With funky grooves, orchestrated symphonies and a classic 4:3 ratio music video complete with vintage filters, Yukika’s 2019 debut single ‘Neon’ felt like a loving tribute to the genre she had grown up with. As the beat kicked in on a soothing instrumentation, her voice emerged to create a musical time capsule – “The tangled memories of the time, would they be emptied? Would they disappear?” she sang, tickling one’s fantasy about whether she’s actually talking about a bygone era. Despite its immediate impact, however, Yukika wasn’t entirely satisfied with ‘Neon’.
“City pop may be considered something timeless or retro, [but] I don’t consider it ‘old music’ like others would. When I sing, I don’t think of myself as singing ‘older music’. When I sing, I think of myself as singing current music.” Therein lies the challenge: in breathing modern life into a prolific genre that birthed some of present-day pop’s most recognisable sounds, including the kind of neo-city pop sound that Yukika has pioneered. A kind of bootstrap paradox, if one would, where the old birthed the new, and the new invoked the old.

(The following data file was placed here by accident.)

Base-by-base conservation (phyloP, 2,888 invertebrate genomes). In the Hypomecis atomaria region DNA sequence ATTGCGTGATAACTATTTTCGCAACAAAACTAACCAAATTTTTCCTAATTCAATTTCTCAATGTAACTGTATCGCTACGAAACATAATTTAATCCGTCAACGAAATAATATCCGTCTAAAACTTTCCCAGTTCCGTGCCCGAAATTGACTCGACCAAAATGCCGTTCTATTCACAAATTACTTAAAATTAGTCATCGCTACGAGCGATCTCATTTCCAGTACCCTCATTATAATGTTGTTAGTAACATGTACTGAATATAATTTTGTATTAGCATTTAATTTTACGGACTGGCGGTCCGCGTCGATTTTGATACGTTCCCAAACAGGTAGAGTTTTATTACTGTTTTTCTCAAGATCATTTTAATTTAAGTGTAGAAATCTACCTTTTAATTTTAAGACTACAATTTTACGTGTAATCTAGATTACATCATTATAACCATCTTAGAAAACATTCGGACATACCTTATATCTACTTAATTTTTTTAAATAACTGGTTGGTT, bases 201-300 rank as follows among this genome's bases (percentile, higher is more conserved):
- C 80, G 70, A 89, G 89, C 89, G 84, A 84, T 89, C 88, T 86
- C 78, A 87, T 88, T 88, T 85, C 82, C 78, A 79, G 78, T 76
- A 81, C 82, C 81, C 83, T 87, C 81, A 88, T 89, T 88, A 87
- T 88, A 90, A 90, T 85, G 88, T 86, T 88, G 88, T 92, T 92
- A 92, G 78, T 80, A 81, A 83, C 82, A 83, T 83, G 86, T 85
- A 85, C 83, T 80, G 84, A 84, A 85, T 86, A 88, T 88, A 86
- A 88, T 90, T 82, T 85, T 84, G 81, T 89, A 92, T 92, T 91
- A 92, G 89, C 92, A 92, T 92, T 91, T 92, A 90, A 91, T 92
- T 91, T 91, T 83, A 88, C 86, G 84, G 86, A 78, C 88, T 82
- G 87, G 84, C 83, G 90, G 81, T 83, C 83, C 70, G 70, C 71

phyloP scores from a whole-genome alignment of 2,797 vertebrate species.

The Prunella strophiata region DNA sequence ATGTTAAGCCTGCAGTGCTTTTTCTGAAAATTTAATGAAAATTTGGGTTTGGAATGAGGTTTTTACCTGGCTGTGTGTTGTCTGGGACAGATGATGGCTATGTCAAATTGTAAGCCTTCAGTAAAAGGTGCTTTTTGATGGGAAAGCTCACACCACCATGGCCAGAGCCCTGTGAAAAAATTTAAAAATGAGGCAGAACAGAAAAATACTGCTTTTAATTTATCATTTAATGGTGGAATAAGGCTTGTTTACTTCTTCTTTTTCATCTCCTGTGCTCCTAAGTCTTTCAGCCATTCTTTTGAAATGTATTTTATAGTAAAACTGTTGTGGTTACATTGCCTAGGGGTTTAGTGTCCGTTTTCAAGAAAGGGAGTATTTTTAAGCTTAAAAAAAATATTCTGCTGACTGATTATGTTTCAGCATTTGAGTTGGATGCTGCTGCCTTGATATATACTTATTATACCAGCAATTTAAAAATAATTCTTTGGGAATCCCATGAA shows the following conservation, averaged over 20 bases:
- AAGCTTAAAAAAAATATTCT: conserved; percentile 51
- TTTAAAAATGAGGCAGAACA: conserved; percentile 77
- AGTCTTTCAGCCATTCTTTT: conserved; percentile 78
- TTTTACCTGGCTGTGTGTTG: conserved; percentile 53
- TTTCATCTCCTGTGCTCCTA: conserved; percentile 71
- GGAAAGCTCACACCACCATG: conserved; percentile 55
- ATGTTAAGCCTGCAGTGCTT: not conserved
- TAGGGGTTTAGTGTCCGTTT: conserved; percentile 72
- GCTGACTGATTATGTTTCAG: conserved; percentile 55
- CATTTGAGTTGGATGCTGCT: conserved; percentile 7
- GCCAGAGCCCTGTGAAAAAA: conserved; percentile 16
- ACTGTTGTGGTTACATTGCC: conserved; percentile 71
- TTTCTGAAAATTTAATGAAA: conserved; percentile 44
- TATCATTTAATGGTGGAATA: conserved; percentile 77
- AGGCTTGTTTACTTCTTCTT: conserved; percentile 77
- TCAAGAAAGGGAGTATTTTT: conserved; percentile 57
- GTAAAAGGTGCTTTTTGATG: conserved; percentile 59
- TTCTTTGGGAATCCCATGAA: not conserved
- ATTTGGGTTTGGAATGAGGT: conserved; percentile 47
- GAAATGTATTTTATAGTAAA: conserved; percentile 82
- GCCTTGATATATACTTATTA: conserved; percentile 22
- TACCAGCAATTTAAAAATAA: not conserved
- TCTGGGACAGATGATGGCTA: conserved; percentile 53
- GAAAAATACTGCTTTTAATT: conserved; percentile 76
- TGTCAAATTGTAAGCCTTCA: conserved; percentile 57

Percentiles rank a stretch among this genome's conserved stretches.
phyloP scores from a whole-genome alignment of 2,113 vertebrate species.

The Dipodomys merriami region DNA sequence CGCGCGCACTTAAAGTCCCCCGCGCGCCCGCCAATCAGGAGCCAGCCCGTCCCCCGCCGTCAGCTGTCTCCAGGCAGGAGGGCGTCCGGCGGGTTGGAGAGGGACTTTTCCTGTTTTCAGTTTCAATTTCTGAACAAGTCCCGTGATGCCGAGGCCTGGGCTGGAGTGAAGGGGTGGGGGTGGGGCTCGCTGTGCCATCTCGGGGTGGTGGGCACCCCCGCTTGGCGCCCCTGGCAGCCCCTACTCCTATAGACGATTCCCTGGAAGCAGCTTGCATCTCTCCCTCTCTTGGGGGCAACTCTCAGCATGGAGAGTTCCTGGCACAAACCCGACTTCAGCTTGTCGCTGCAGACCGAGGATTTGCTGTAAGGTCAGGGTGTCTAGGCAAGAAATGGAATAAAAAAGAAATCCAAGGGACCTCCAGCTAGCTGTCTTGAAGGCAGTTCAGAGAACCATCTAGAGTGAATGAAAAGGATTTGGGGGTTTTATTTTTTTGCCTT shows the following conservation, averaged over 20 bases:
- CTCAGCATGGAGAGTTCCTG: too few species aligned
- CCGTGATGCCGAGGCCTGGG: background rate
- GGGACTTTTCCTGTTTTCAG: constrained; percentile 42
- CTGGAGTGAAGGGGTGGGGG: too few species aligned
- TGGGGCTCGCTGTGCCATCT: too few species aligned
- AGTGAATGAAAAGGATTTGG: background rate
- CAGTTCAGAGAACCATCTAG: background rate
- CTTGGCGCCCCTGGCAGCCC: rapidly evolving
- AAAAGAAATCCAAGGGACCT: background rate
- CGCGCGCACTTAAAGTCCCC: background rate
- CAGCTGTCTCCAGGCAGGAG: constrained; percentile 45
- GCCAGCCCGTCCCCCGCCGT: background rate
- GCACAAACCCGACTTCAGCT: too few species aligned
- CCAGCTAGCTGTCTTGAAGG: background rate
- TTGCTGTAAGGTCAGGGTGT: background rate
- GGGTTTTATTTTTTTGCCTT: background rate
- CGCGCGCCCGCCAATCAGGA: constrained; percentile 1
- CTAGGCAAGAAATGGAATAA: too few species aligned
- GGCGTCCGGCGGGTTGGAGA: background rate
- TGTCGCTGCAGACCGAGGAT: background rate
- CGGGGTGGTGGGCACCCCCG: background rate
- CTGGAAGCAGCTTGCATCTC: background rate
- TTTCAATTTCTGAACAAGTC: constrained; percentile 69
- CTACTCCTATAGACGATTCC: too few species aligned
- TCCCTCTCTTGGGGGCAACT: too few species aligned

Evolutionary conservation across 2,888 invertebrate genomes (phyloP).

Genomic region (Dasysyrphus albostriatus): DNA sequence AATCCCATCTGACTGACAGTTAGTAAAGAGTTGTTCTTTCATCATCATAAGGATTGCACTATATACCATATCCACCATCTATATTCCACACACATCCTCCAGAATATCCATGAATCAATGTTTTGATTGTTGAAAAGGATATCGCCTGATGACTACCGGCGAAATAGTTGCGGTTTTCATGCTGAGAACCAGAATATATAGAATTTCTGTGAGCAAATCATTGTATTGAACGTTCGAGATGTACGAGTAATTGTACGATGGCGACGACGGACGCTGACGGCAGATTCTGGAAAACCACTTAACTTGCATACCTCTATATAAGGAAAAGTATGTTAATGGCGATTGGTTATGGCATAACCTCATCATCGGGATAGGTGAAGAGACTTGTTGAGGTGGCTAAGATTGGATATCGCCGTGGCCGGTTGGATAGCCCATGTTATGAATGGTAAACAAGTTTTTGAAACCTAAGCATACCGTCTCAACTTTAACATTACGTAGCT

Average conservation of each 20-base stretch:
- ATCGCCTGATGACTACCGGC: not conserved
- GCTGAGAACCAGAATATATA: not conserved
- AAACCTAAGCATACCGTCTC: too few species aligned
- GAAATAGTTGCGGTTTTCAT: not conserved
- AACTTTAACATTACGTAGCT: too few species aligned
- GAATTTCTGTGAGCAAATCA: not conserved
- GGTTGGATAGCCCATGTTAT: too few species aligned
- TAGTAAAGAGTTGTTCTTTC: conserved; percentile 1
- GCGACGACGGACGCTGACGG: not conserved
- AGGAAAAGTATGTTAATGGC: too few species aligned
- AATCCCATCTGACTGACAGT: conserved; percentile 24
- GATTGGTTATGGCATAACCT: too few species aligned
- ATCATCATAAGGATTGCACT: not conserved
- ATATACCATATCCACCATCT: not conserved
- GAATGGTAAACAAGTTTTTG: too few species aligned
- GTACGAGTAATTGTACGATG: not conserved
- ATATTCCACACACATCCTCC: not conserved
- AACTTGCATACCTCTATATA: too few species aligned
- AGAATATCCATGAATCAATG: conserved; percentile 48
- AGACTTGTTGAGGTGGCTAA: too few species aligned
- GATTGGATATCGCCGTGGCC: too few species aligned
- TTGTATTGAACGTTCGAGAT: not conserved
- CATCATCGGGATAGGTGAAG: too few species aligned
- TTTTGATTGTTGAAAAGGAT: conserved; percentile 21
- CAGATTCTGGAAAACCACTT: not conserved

It was a full year later, however, on her first solo album ‘Soul Lady’, that the singer fully materialised her vision, presenting a concoction of sounds and visuals that delighted in their freshness, but still inspired characteristic nostalgia. On ‘Soul Lady’, Yukika was a starry-eyed girl “full of curiosity”, new to Seoul and dazzled by the “endless lights”’, ready to “discover another me”. Her personal story – her journey from Japan to South Korea – became the gateway to an evolved version of herself, where she used her Japanese roots as a sounding board to explore sounds above and beyond.
“The story for ‘Soul Lady’ is technically only about me, from the point of someone from a foreign land who goes to Korea. That’s where it kind of ends.” She explains, emphasising that this transformation into the ‘Soul Lady’ was the final step in a musical evolution, which continued on the rest of the album.